MOVIE REVIEW: FIFTY SHADES OF GREY / CERT: 18 / DIRECTOR: SAM TAYLOR-JOHNSON / SCREENPLAY: KELLY MARCEL / STARRING: DAKOTA JOHNSON, JAMIE DORNAN, JENNIFER EHLE, ELOISE MUMFORD, MARCIA GAY HARDEN / RELEASE DATE: OUT NOW
Based on the worldwide best-selling first instalment in a trilogy of potboilers by E.L. James that dealt with the hair-raising topics of BDSM, Fifty Shades of Grey follows virginal English student Anastasia Steele, who interviews wealthy entrepreneur Christian Grey. However, upon meeting each other, the wide-eyed, lip-biting Ana immediately becomes smitten by Christian and they soon get involved in a torrid romance that happens to be driven by Grey’s S&M obsession. But even though she contractually agrees to be the submissive to his dominant, it’s not long before Ana starts to yearn for a normal relationship with Christian, which he feels uncomfortable by the notion of.
The source novel is unreadably bad, which is unsurprising for being Twilight fan-fiction, but a movie adaptation was inevitable, and Sam Taylor-Johnson is a smart choice for being the film’s director as she has dealt with edgy romance before. Plus, Kelly Marcel does make significant improvements to the story by taking out the incessant narration, as well as all the Burt Ward-esque “Holy’s!” and “inner goddess” elements. However, both Marcel and Taylor-Johnson are occasionally shackled down by, not just the rest of James’ poor dialogue, but also the film’s R rating in order for to appeal to a mainstream audience.
Despite all the hype and taboo about the film’s sex scenes, the end result is toothless and vanilla when compared to films like Blue is the Warmest Colour or Nymphomaniac, and those scenes aren’t as shocking or as outrageous as many were expecting. This does bare similarities to Steven Shainberg’s Secretary, and there is nothing in Fifty Shades that can match the fun, wit, edge and sharpness of Secretary, and that offered a more deep insight into the world of BDSM and the consensual passing of power than this does.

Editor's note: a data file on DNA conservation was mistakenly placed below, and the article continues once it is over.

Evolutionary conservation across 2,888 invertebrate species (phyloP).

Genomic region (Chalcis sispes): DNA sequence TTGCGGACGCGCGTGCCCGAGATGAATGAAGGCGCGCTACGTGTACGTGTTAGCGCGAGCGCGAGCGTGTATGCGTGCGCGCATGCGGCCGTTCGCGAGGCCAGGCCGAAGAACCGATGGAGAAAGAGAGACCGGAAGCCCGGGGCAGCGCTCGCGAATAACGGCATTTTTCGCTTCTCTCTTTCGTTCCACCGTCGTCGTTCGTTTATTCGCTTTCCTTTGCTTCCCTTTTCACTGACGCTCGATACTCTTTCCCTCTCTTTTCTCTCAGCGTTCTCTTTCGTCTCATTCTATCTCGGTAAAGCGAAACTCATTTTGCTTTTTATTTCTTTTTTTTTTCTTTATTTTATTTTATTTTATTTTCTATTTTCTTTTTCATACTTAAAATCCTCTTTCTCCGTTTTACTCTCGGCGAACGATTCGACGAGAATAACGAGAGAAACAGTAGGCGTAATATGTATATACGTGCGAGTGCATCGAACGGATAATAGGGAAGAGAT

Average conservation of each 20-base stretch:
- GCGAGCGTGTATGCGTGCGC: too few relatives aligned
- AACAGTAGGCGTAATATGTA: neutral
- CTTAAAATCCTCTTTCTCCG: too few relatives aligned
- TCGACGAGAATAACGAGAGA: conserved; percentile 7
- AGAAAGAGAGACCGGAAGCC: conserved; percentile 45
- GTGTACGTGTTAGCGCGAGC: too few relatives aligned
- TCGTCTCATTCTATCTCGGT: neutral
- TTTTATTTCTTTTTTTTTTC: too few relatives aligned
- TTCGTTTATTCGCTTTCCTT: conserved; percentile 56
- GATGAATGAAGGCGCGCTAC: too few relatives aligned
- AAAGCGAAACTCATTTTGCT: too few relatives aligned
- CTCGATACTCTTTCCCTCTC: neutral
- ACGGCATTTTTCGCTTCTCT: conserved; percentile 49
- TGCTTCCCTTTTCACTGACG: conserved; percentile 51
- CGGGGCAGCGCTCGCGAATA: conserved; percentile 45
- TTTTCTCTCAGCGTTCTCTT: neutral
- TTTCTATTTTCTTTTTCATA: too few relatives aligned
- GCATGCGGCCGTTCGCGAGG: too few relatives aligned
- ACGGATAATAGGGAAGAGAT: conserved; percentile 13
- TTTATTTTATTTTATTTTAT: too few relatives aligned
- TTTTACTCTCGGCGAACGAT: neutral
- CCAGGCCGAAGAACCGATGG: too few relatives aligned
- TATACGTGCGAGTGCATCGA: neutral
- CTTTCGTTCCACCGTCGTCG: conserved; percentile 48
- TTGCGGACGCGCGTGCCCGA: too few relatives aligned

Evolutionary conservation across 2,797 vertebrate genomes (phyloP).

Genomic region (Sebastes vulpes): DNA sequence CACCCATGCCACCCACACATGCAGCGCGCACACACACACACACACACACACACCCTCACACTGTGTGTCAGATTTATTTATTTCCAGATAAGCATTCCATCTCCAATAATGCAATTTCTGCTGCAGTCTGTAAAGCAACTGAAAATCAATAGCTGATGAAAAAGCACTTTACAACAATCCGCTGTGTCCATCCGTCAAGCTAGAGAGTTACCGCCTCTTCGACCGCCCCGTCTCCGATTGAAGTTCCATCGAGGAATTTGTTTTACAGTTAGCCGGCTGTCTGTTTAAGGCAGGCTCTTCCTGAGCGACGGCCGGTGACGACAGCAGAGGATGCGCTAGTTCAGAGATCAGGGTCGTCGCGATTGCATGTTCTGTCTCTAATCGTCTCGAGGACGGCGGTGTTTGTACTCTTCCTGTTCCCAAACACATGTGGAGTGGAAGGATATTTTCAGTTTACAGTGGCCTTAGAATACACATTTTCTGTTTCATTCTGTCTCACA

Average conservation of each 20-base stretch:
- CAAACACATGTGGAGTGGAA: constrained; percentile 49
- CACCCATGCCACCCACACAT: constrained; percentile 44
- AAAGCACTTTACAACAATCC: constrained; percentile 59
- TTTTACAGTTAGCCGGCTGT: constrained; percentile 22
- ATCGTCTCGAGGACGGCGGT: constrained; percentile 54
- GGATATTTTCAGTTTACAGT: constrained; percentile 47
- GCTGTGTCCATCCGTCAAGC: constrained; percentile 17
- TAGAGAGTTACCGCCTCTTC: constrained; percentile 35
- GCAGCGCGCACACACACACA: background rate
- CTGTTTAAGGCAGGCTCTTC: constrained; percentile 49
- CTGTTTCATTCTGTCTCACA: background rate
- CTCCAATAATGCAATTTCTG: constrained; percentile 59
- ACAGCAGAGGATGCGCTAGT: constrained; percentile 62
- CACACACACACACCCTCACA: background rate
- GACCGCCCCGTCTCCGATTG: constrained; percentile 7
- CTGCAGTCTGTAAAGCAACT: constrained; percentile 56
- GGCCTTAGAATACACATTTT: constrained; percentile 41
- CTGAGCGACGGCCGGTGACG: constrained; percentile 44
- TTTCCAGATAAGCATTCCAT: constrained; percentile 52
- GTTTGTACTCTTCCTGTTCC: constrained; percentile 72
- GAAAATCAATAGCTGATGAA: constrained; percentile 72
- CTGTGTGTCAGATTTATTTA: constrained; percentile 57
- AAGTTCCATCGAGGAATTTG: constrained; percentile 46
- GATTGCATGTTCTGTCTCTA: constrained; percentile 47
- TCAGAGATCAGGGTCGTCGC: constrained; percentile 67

As far as the performances are concerned, Jamie Dornan lacks the committed edge he possessed in TV’s The Fall and one would’ve wondered what Charlie Hunnam would’ve done with the role hadn’t he got cold feet. But Dakota Johnson is by far the best thing in the film, and she’s almost the reason for making the whole experience bearable. She brings a fun, quirky, yet emotionally nuanced, performance that contrasts against Dornan’s stiffness, and it’s thanks to her that she makes the character of Ana much more compelling than the annoyingly bland, one-dimensional airhead she is in the book. However, you don’t completely believe in their relationship, which is not surprising considering that both Johnson and Dornan reportedly didn’t get on well during filming.
Overall, Fifty Shades of Grey can be a slick, stylish (gorgeously shot by Seamus McGarvey) and consistent romp while it’s there, and it’s worth watching for Dakota Johnson’s dominating performance, but the end result is terribly ordinary and mainstream friendly. It’s not as terrible a movie as many expected, and it’s much better than it could’ve been, but it’s nothing like as shocking or exciting as it wants to be, and one wonders what all the fuss was about.
Expected Rating: 4 out of 10
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